Asking Black GIs to surrender (1944)

Contradictory to the images of African-Americans in Nazi propaganda shown on the home front, this World War II leaflet is an example of how the regime’s propagandists tried to weaponize racism against the U.S. Army. While it is dubious that these propaganda leaflets had much success within the American ranks, this poster is critical to understanding how the Nazis saw American domestic racism as an easy tool for exploitation. They believed that racial injustice undermined American claims of being a champion of democracy and human rights, weakening American moral authority and undermining U.S. foreign policy. Nazi propagandist tailored their message to exploit racial divisions within the still-segregated U.S. Army. The leaflets reminded Black soldiers of the inequalities of American life, urging them to surrender to German troops rather than be the “cannon-fodder” for a an “Uncle Sam” that denied them equality. Critically, the poster appeals to the soldiers’ children as a reason not to fight, using two images of young Black toddlers to tempt the soldiers into giving up.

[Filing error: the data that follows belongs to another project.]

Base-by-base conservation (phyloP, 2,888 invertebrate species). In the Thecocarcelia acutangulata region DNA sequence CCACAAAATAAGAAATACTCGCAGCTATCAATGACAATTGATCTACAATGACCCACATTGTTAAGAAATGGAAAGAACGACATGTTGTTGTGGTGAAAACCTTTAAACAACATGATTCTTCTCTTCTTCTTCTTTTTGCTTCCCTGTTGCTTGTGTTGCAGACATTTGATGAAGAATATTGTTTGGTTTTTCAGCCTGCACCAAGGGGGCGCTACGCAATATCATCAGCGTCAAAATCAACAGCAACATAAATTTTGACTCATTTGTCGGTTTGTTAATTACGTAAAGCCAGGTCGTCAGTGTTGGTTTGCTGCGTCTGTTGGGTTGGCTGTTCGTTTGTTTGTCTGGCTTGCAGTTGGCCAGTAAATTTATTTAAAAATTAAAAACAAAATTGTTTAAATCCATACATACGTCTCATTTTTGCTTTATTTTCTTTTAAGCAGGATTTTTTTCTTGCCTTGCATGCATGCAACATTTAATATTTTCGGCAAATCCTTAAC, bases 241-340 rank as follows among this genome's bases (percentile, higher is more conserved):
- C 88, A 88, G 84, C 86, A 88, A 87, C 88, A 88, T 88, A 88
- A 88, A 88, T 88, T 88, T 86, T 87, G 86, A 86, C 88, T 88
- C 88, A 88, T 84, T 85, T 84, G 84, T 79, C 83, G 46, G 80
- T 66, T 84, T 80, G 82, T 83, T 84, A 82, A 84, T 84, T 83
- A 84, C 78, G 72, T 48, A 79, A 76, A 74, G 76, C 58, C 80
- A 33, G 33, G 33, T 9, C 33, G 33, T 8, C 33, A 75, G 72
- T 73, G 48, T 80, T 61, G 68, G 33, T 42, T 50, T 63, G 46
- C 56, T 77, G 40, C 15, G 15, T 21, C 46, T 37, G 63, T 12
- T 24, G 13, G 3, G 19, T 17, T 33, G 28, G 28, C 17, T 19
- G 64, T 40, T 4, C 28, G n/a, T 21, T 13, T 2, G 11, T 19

Niamh Neville

Source: German propaganda leaflet “Tiny Tots” (November 1944), United States Holocaust Memorial Museum, Edward Boehm Collection.

Asking Black GIs to surrender (1944) by Niamh Neville is licensed under a Creative Commons Attribution-ShareAlike 4.0 International License. Permissions beyond the scope of this license may be available at

Creative Commons License